You are making good points, but what that experience seeing Sculthorpe and the other audience member's reaction taught me was that often all of these technical & theoretical things just get in the way of getting in touch with the music in a more direct way. I mean, I have read Sculthorpe's autobiography (called "Sun Music" after that piece, published about 10 years ago, I'm not sure if he's done a new edition). But even before reading that, I could clearly hear the influence of Messiaen & Varese in his music. Takemitsu was a third one he named in the book, but I wasn't familiar enough with his music to make the connection. Sculthorpe mentions these three as defining influences on his style, but even before I read his own words about this, I could clearly hear the "vibe" or feel of the two Frenchmen in the music I was listening to. But by the same token, Sculthorpe's music is also totally different - as I said in one of my posts above, he often images the Australian landscape. So "my way" or first experience of his music was related to other composers whose music I knew (& I knew them less in a theoretical way, but more intuitive). The woman at the concert or the friend overseas who I sent one of his cd's to didn't have that kind of background knowledge or whatever you'd call it, but it really doesn't matter. What it boils down to is the individual listener making sense of and approaching music in their own unique way. I just come to each composer or performer for that matter on their own terms. I've had enough of intellectuallising and all that stuff. It doesn't really mean much to me now, maybe it did in the past, but I'm over it.

Anyway, I know MI is a big fan of Sculthorpe's music, and also Aussie music in general. But if you or others aren't, it might be a good idea to seek out other Australian composers in any way you could. A lot of what I've heard from them was on radio here in Sydney, and also in concerts. You don't have to own stacks of cd's to get your head around Australian music, or any music for that matter. This issue is broader than this thread, you're right. I actually deregistered off my old name (Sid) on the weekend. I came back here to just contribute in my own way, particularly in the area of Aussie composers and performers. I listen to all kinds of music from ancient to modern, from serious to light (if one wants to attach labels, another thing which I think is of no use to me, the way I appreciate music). I go to concerts here in Sydney on a fairly regular basis, to see what our great musicians do. I think I will continue to contribute to the "concerts" thread, but that'll be just about it. My philosophy or "vibe" regarding music, and probably quite a few other things, seems to be seriously at odds with many people on this forum. As I said, compared to most of my real life exchanges with people I know about music (& other things) this forum is another universe, another planet. This isn't a value judgement, it's not a matter of black or white, right or wrong, it's more subtle. So this is "it" for me, at least for a while, but I may write concert reviews on that thread, since there are a number of people interested in Australian things here...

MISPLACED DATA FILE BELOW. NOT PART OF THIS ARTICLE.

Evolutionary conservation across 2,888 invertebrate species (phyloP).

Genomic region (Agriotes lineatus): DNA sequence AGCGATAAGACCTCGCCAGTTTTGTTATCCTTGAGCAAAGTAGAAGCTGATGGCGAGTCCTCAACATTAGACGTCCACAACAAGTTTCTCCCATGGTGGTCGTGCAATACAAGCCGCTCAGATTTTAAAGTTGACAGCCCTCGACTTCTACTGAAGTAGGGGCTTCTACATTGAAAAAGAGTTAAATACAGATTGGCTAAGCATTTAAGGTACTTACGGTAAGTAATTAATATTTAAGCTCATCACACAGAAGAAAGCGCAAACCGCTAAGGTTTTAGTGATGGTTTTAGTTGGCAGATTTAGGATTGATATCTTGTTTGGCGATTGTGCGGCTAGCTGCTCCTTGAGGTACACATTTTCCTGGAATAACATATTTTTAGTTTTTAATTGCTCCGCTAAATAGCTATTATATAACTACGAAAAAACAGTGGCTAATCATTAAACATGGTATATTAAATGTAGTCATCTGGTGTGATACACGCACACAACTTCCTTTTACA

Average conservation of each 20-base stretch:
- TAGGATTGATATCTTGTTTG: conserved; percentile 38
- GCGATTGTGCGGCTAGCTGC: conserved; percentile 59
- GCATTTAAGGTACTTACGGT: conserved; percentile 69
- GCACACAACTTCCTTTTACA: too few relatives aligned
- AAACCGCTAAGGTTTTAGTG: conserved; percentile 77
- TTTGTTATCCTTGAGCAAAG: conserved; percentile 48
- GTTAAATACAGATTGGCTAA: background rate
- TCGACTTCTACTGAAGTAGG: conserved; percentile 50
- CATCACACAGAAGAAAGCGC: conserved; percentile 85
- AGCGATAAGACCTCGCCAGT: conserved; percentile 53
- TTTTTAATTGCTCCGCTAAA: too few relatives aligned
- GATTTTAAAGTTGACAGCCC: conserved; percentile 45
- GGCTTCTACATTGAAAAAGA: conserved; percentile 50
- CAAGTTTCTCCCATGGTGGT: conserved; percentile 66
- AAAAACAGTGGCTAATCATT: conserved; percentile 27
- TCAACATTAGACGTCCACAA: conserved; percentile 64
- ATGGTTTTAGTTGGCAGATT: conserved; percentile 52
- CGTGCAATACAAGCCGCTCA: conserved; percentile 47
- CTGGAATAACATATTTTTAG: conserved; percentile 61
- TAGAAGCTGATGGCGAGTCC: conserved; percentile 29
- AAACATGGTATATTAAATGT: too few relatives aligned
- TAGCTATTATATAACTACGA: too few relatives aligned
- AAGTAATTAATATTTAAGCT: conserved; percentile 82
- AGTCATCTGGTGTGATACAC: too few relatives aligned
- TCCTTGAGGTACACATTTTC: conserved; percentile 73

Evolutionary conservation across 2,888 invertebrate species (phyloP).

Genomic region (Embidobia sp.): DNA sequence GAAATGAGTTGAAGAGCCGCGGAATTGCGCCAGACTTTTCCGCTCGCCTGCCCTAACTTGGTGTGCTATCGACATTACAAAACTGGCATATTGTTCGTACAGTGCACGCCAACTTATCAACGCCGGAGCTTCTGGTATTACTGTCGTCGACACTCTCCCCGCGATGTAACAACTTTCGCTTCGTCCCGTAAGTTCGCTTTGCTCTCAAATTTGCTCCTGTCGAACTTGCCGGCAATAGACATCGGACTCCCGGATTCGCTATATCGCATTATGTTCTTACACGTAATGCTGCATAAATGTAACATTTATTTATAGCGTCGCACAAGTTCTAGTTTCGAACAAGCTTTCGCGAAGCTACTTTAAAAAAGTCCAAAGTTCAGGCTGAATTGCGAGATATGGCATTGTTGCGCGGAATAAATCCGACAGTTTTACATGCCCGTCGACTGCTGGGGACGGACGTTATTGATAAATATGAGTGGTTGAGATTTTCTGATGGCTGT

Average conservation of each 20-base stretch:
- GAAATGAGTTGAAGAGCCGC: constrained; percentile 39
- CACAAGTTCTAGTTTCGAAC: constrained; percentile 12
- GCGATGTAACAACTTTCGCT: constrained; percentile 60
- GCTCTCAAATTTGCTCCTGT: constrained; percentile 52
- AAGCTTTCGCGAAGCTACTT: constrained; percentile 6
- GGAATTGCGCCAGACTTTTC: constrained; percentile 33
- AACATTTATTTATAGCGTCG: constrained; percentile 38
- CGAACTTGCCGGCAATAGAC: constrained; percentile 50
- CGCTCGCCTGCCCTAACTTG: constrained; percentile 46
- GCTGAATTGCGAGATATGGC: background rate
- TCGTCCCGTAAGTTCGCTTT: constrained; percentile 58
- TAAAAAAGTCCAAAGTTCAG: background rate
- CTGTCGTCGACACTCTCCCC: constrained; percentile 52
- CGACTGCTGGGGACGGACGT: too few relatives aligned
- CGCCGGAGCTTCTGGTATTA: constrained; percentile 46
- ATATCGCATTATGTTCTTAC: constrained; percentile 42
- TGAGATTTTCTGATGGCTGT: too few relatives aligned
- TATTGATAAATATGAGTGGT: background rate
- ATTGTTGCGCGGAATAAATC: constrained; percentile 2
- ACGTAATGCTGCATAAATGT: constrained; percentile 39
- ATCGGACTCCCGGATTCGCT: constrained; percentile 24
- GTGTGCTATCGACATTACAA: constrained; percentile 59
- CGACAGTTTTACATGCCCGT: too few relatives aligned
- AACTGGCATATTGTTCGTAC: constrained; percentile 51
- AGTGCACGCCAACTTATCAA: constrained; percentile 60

DavidW

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Re: Peter Sculthorpe (1929 - )
« Reply #46 on: June 09, 2011, 02:40:35 AM »
Sid, if you wish to participate in a discussion that involves less contrast and comparison between recordings and more discussion about theory, composers and performers you should try classical.net's moderated mailing list.  It's strictly moderated, each message takes the form of an insightful essay.  Even grammatical errors will result in your message not being submitted to the list.  Very deep discussion, it should be right up your alley. :)

http://www.classical.net/music/subscrib.php

Please don't blame us or harbor ill feelings because we don't approach classical music discussion the same way that you do.  I would wish that you accept us for who we are, and contribute to this forum in your own way.  Expecting us to change to suit you is unreasonable and will only cause grief on your part.  Please stay this time... we have cookies! ;D

 :)

karlhenning

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Re: Peter Sculthorpe (1929 - )
« Reply #47 on: June 09, 2011, 03:57:18 AM »
I will second that Naxos recording. It has the best recording of the piano concerto out there (I've heard about six or seven different recordings of it), along with competitive readings of other popular orchestral works of his. William Barton adds a nice didjeridoo solo to Earth Cry, but to me, it is really unnecessary. Tamara Anna Cislowski is the real star, though, and she played the hell out of the piece here (it's even better than her early recording on ABC Classics).

Thanks for this.

Your comment makes it all the more . . . amusing . . . that the entire clip for Earth Cry on the Amazon page consists of didjeridoo
; )

karlhenning

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Re: Peter Sculthorpe (1929 - )